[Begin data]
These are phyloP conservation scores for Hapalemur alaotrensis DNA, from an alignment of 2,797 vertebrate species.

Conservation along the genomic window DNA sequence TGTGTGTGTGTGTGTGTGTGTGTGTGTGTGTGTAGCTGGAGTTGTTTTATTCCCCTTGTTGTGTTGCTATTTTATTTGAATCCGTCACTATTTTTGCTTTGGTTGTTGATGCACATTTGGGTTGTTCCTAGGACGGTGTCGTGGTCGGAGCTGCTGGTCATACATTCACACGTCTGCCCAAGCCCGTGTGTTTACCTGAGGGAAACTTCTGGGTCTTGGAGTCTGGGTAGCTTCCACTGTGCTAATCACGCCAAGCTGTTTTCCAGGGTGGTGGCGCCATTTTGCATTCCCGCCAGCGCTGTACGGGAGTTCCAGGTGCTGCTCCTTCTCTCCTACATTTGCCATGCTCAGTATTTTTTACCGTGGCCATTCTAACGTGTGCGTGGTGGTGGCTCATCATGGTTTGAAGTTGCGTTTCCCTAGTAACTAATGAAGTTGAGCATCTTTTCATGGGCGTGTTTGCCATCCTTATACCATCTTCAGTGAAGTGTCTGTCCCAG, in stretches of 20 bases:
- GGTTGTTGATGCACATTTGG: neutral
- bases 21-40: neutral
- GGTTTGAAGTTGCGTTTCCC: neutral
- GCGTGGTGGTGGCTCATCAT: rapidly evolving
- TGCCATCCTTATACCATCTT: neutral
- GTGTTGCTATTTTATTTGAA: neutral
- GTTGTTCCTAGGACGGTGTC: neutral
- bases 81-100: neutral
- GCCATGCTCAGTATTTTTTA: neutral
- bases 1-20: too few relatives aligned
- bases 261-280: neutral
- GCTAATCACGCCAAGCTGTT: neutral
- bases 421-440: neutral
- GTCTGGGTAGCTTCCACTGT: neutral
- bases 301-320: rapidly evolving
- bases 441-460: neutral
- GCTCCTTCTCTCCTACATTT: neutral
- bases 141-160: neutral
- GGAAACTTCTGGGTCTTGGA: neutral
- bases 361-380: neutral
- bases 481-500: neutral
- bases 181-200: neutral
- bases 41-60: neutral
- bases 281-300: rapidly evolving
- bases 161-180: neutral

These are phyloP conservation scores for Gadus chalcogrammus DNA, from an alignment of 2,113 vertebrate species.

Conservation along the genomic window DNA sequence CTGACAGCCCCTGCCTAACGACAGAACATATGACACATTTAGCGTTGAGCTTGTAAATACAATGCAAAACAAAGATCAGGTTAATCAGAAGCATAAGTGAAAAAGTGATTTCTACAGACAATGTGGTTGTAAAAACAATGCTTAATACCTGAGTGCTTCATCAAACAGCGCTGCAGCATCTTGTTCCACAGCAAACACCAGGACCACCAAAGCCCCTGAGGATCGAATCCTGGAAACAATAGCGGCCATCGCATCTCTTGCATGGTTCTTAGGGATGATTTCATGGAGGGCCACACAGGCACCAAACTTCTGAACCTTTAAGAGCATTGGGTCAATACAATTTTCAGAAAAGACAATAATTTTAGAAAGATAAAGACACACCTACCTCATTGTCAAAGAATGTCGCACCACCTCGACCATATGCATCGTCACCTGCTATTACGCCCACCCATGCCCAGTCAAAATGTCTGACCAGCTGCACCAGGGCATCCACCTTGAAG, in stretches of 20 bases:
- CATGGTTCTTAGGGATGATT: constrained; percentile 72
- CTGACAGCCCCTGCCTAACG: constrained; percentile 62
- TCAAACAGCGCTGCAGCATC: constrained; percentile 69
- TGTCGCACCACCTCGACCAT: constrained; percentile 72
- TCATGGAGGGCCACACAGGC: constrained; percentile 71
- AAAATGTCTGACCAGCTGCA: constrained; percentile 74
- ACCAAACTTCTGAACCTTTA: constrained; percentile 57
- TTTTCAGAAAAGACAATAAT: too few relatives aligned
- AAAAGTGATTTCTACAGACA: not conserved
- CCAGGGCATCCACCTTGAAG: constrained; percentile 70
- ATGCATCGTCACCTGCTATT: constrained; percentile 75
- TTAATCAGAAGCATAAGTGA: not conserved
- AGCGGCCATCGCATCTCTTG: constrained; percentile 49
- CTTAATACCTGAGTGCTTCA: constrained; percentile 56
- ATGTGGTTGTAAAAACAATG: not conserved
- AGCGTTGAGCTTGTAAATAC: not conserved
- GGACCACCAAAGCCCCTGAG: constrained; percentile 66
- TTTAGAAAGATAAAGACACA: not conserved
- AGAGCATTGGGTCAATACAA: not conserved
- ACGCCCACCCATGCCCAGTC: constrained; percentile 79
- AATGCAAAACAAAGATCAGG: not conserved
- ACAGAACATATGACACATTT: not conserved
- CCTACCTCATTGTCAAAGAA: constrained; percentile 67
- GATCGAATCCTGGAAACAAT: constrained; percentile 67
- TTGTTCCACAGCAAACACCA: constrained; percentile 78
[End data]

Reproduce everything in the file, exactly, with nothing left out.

These are phyloP conservation scores for Hapalemur alaotrensis DNA, from an alignment of 2,797 vertebrate species.

Conservation along the genomic window DNA sequence TGTGTGTGTGTGTGTGTGTGTGTGTGTGTGTGTAGCTGGAGTTGTTTTATTCCCCTTGTTGTGTTGCTATTTTATTTGAATCCGTCACTATTTTTGCTTTGGTTGTTGATGCACATTTGGGTTGTTCCTAGGACGGTGTCGTGGTCGGAGCTGCTGGTCATACATTCACACGTCTGCCCAAGCCCGTGTGTTTACCTGAGGGAAACTTCTGGGTCTTGGAGTCTGGGTAGCTTCCACTGTGCTAATCACGCCAAGCTGTTTTCCAGGGTGGTGGCGCCATTTTGCATTCCCGCCAGCGCTGTACGGGAGTTCCAGGTGCTGCTCCTTCTCTCCTACATTTGCCATGCTCAGTATTTTTTACCGTGGCCATTCTAACGTGTGCGTGGTGGTGGCTCATCATGGTTTGAAGTTGCGTTTCCCTAGTAACTAATGAAGTTGAGCATCTTTTCATGGGCGTGTTTGCCATCCTTATACCATCTTCAGTGAAGTGTCTGTCCCAG, in stretches of 20 bases:
- GGTTGTTGATGCACATTTGG: neutral
- bases 21-40: neutral
- GGTTTGAAGTTGCGTTTCCC: neutral
- GCGTGGTGGTGGCTCATCAT: rapidly evolving
- TGCCATCCTTATACCATCTT: neutral
- GTGTTGCTATTTTATTTGAA: neutral
- GTTGTTCCTAGGACGGTGTC: neutral
- bases 81-100: neutral
- GCCATGCTCAGTATTTTTTA: neutral
- bases 1-20: too few relatives aligned
- bases 261-280: neutral
- GCTAATCACGCCAAGCTGTT: neutral
- bases 421-440: neutral
- GTCTGGGTAGCTTCCACTGT: neutral
- bases 301-320: rapidly evolving
- bases 441-460: neutral
- GCTCCTTCTCTCCTACATTT: neutral
- bases 141-160: neutral
- GGAAACTTCTGGGTCTTGGA: neutral
- bases 361-380: neutral
- bases 481-500: neutral
- bases 181-200: neutral
- bases 41-60: neutral
- bases 281-300: rapidly evolving
- bases 161-180: neutral

These are phyloP conservation scores for Gadus chalcogrammus DNA, from an alignment of 2,113 vertebrate species.

Conservation along the genomic window DNA sequence CTGACAGCCCCTGCCTAACGACAGAACATATGACACATTTAGCGTTGAGCTTGTAAATACAATGCAAAACAAAGATCAGGTTAATCAGAAGCATAAGTGAAAAAGTGATTTCTACAGACAATGTGGTTGTAAAAACAATGCTTAATACCTGAGTGCTTCATCAAACAGCGCTGCAGCATCTTGTTCCACAGCAAACACCAGGACCACCAAAGCCCCTGAGGATCGAATCCTGGAAACAATAGCGGCCATCGCATCTCTTGCATGGTTCTTAGGGATGATTTCATGGAGGGCCACACAGGCACCAAACTTCTGAACCTTTAAGAGCATTGGGTCAATACAATTTTCAGAAAAGACAATAATTTTAGAAAGATAAAGACACACCTACCTCATTGTCAAAGAATGTCGCACCACCTCGACCATATGCATCGTCACCTGCTATTACGCCCACCCATGCCCAGTCAAAATGTCTGACCAGCTGCACCAGGGCATCCACCTTGAAG, in stretches of 20 bases:
- CATGGTTCTTAGGGATGATT: constrained; percentile 72
- CTGACAGCCCCTGCCTAACG: constrained; percentile 62
- TCAAACAGCGCTGCAGCATC: constrained; percentile 69
- TGTCGCACCACCTCGACCAT: constrained; percentile 72
- TCATGGAGGGCCACACAGGC: constrained; percentile 71
- AAAATGTCTGACCAGCTGCA: constrained; percentile 74
- ACCAAACTTCTGAACCTTTA: constrained; percentile 57
- TTTTCAGAAAAGACAATAAT: too few relatives aligned
- AAAAGTGATTTCTACAGACA: not conserved
- CCAGGGCATCCACCTTGAAG: constrained; percentile 70
- ATGCATCGTCACCTGCTATT: constrained; percentile 75
- TTAATCAGAAGCATAAGTGA: not conserved
- AGCGGCCATCGCATCTCTTG: constrained; percentile 49
- CTTAATACCTGAGTGCTTCA: constrained; percentile 56
- ATGTGGTTGTAAAAACAATG: not conserved
- AGCGTTGAGCTTGTAAATAC: not conserved
- GGACCACCAAAGCCCCTGAG: constrained; percentile 66
- TTTAGAAAGATAAAGACACA: not conserved
- AGAGCATTGGGTCAATACAA: not conserved
- ACGCCCACCCATGCCCAGTC: constrained; percentile 79
- AATGCAAAACAAAGATCAGG: not conserved
- ACAGAACATATGACACATTT: not conserved
- CCTACCTCATTGTCAAAGAA: constrained; percentile 67
- GATCGAATCCTGGAAACAAT: constrained; percentile 67
- TTGTTCCACAGCAAACACCA: constrained; percentile 78